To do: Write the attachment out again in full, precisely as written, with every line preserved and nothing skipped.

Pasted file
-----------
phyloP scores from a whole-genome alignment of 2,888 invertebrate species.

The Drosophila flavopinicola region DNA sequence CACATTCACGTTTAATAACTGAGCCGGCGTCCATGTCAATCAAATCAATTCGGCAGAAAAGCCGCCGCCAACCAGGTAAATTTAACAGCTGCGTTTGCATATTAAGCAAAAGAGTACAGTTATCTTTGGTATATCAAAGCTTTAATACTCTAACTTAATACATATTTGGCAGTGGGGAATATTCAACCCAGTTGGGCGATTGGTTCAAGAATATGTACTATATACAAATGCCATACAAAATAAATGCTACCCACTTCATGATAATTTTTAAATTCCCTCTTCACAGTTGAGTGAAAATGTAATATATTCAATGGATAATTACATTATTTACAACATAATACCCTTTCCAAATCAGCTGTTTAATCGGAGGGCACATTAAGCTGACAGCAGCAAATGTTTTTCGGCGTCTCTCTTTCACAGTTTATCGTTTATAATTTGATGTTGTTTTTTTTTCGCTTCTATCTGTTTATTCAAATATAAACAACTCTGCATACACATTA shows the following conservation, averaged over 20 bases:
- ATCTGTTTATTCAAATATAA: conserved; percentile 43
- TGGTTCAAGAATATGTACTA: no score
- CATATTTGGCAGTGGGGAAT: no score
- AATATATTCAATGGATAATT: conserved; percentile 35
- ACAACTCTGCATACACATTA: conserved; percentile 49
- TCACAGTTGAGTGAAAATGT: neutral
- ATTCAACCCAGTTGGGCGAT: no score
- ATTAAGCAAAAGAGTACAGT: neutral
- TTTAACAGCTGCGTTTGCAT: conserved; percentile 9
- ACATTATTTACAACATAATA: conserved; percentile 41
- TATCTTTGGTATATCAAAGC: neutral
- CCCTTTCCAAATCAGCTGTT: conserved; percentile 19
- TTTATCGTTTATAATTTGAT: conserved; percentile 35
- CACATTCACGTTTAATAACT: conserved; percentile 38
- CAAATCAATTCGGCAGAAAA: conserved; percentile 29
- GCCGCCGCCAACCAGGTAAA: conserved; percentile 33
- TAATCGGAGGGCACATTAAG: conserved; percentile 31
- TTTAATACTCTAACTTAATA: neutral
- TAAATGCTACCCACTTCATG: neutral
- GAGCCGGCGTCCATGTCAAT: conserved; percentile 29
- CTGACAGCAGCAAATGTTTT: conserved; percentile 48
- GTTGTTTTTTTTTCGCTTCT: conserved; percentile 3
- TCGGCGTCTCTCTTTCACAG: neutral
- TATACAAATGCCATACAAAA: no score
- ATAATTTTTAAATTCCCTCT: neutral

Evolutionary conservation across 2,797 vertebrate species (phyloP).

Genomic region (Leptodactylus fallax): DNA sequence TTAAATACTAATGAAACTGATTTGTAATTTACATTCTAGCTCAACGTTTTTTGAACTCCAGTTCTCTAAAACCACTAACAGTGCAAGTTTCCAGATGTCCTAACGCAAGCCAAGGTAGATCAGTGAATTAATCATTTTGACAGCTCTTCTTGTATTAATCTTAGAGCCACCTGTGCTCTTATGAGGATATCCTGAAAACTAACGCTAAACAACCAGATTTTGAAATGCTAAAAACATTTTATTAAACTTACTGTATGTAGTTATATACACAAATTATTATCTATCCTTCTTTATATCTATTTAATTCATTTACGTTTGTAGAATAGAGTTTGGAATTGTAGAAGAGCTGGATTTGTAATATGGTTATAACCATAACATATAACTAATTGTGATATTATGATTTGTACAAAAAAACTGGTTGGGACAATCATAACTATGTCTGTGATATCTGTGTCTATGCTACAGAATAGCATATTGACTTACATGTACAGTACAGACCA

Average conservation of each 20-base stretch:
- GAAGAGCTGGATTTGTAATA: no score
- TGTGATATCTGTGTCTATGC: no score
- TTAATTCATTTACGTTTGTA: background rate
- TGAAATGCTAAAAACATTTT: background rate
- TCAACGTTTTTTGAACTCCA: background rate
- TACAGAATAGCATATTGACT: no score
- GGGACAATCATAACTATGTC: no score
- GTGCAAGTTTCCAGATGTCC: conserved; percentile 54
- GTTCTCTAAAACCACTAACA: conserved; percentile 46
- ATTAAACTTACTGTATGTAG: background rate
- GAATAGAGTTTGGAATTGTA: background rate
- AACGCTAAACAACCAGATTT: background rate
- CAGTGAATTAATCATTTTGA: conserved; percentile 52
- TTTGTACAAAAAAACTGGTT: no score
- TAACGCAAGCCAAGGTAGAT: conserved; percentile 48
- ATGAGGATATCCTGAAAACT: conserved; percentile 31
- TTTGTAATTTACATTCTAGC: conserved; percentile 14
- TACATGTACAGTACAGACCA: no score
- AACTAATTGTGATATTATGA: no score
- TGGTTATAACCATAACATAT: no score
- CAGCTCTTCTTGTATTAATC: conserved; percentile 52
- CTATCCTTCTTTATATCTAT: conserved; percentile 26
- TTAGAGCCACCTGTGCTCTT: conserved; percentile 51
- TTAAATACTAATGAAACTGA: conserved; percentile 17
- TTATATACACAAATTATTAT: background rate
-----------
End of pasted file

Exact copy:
phyloP scores from a whole-genome alignment of 2,888 invertebrate species.

The Drosophila flavopinicola region DNA sequence CACATTCACGTTTAATAACTGAGCCGGCGTCCATGTCAATCAAATCAATTCGGCAGAAAAGCCGCCGCCAACCAGGTAAATTTAACAGCTGCGTTTGCATATTAAGCAAAAGAGTACAGTTATCTTTGGTATATCAAAGCTTTAATACTCTAACTTAATACATATTTGGCAGTGGGGAATATTCAACCCAGTTGGGCGATTGGTTCAAGAATATGTACTATATACAAATGCCATACAAAATAAATGCTACCCACTTCATGATAATTTTTAAATTCCCTCTTCACAGTTGAGTGAAAATGTAATATATTCAATGGATAATTACATTATTTACAACATAATACCCTTTCCAAATCAGCTGTTTAATCGGAGGGCACATTAAGCTGACAGCAGCAAATGTTTTTCGGCGTCTCTCTTTCACAGTTTATCGTTTATAATTTGATGTTGTTTTTTTTTCGCTTCTATCTGTTTATTCAAATATAAACAACTCTGCATACACATTA shows the following conservation, averaged over 20 bases:
- ATCTGTTTATTCAAATATAA: conserved; percentile 43
- TGGTTCAAGAATATGTACTA: no score
- CATATTTGGCAGTGGGGAAT: no score
- AATATATTCAATGGATAATT: conserved; percentile 35
- ACAACTCTGCATACACATTA: conserved; percentile 49
- TCACAGTTGAGTGAAAATGT: neutral
- ATTCAACCCAGTTGGGCGAT: no score
- ATTAAGCAAAAGAGTACAGT: neutral
- TTTAACAGCTGCGTTTGCAT: conserved; percentile 9
- ACATTATTTACAACATAATA: conserved; percentile 41
- TATCTTTGGTATATCAAAGC: neutral
- CCCTTTCCAAATCAGCTGTT: conserved; percentile 19
- TTTATCGTTTATAATTTGAT: conserved; percentile 35
- CACATTCACGTTTAATAACT: conserved; percentile 38
- CAAATCAATTCGGCAGAAAA: conserved; percentile 29
- GCCGCCGCCAACCAGGTAAA: conserved; percentile 33
- TAATCGGAGGGCACATTAAG: conserved; percentile 31
- TTTAATACTCTAACTTAATA: neutral
- TAAATGCTACCCACTTCATG: neutral
- GAGCCGGCGTCCATGTCAAT: conserved; percentile 29
- CTGACAGCAGCAAATGTTTT: conserved; percentile 48
- GTTGTTTTTTTTTCGCTTCT: conserved; percentile 3
- TCGGCGTCTCTCTTTCACAG: neutral
- TATACAAATGCCATACAAAA: no score
- ATAATTTTTAAATTCCCTCT: neutral

Evolutionary conservation across 2,797 vertebrate species (phyloP).

Genomic region (Leptodactylus fallax): DNA sequence TTAAATACTAATGAAACTGATTTGTAATTTACATTCTAGCTCAACGTTTTTTGAACTCCAGTTCTCTAAAACCACTAACAGTGCAAGTTTCCAGATGTCCTAACGCAAGCCAAGGTAGATCAGTGAATTAATCATTTTGACAGCTCTTCTTGTATTAATCTTAGAGCCACCTGTGCTCTTATGAGGATATCCTGAAAACTAACGCTAAACAACCAGATTTTGAAATGCTAAAAACATTTTATTAAACTTACTGTATGTAGTTATATACACAAATTATTATCTATCCTTCTTTATATCTATTTAATTCATTTACGTTTGTAGAATAGAGTTTGGAATTGTAGAAGAGCTGGATTTGTAATATGGTTATAACCATAACATATAACTAATTGTGATATTATGATTTGTACAAAAAAACTGGTTGGGACAATCATAACTATGTCTGTGATATCTGTGTCTATGCTACAGAATAGCATATTGACTTACATGTACAGTACAGACCA

Average conservation of each 20-base stretch:
- GAAGAGCTGGATTTGTAATA: no score
- TGTGATATCTGTGTCTATGC: no score
- TTAATTCATTTACGTTTGTA: background rate
- TGAAATGCTAAAAACATTTT: background rate
- TCAACGTTTTTTGAACTCCA: background rate
- TACAGAATAGCATATTGACT: no score
- GGGACAATCATAACTATGTC: no score
- GTGCAAGTTTCCAGATGTCC: conserved; percentile 54
- GTTCTCTAAAACCACTAACA: conserved; percentile 46
- ATTAAACTTACTGTATGTAG: background rate
- GAATAGAGTTTGGAATTGTA: background rate
- AACGCTAAACAACCAGATTT: background rate
- CAGTGAATTAATCATTTTGA: conserved; percentile 52
- TTTGTACAAAAAAACTGGTT: no score
- TAACGCAAGCCAAGGTAGAT: conserved; percentile 48
- ATGAGGATATCCTGAAAACT: conserved; percentile 31
- TTTGTAATTTACATTCTAGC: conserved; percentile 14
- TACATGTACAGTACAGACCA: no score
- AACTAATTGTGATATTATGA: no score
- TGGTTATAACCATAACATAT: no score
- CAGCTCTTCTTGTATTAATC: conserved; percentile 52
- CTATCCTTCTTTATATCTAT: conserved; percentile 26
- TTAGAGCCACCTGTGCTCTT: conserved; percentile 51
- TTAAATACTAATGAAACTGA: conserved; percentile 17
- TTATATACACAAATTATTAT: background rate